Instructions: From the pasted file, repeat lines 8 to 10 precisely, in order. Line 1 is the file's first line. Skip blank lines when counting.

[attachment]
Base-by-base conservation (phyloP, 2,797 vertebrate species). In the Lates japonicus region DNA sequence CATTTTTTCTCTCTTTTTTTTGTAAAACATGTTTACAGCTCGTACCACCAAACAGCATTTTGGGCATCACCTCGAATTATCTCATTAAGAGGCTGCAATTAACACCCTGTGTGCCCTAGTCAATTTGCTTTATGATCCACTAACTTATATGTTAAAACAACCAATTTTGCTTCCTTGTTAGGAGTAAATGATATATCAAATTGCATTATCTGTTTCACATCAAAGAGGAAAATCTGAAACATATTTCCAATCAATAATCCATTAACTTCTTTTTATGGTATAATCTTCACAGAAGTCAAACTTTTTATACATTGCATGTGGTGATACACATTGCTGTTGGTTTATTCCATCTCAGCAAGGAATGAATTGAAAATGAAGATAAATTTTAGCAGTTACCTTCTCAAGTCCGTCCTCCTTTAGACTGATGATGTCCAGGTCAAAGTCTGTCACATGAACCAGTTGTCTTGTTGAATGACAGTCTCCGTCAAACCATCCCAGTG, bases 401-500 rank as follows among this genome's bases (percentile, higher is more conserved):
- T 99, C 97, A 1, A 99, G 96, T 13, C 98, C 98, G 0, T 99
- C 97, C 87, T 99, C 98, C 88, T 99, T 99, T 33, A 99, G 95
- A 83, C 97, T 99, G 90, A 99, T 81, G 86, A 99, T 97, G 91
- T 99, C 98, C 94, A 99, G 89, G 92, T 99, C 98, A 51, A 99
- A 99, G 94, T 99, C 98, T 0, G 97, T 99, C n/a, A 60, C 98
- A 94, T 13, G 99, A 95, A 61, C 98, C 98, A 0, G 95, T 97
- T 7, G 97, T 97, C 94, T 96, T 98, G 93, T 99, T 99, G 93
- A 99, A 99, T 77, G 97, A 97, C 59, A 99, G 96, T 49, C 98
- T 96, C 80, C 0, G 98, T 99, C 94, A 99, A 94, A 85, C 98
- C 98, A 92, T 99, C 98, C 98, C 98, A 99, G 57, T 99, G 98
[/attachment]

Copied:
- T 7, G 97, T 97, C 94, T 96, T 98, G 93, T 99, T 99, G 93
- A 99, A 99, T 77, G 97, A 97, C 59, A 99, G 96, T 49, C 98
- T 96, C 80, C 0, G 98, T 99, C 94, A 99, A 94, A 85, C 98